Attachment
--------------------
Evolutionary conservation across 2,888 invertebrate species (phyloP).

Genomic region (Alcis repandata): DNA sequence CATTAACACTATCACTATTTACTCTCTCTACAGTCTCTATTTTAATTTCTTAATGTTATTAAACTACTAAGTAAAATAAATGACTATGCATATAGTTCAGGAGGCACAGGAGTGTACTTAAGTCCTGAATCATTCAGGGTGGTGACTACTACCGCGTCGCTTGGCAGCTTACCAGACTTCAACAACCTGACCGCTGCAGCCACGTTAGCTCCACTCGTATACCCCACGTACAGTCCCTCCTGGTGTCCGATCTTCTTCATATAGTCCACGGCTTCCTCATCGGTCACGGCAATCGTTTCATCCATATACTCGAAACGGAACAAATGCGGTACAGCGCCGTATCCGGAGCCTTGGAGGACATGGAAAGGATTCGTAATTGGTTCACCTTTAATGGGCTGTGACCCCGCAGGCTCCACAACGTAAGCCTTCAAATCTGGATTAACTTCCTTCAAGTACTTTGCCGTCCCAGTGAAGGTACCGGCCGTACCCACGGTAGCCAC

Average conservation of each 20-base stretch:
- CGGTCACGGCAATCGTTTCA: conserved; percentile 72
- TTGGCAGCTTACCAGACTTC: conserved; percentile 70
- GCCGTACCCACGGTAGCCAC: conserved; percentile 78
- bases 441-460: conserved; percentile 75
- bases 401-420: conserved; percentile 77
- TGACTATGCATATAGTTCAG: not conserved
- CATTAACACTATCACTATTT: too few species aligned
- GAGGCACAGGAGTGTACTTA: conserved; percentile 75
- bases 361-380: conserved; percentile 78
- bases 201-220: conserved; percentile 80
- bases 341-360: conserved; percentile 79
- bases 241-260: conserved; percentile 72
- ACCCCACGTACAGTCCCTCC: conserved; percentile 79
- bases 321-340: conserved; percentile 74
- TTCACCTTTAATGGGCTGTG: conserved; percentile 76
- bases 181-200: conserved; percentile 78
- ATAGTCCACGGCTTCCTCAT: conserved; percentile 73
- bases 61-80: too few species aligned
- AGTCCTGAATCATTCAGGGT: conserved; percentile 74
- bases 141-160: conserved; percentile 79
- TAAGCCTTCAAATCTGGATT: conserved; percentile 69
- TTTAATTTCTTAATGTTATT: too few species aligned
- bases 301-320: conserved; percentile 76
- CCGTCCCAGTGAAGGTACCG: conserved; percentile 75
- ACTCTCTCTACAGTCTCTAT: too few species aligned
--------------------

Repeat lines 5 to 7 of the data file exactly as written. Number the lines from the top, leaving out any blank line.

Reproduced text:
- TTGGCAGCTTACCAGACTTC: conserved; percentile 70
- GCCGTACCCACGGTAGCCAC: conserved; percentile 78
- bases 441-460: conserved; percentile 75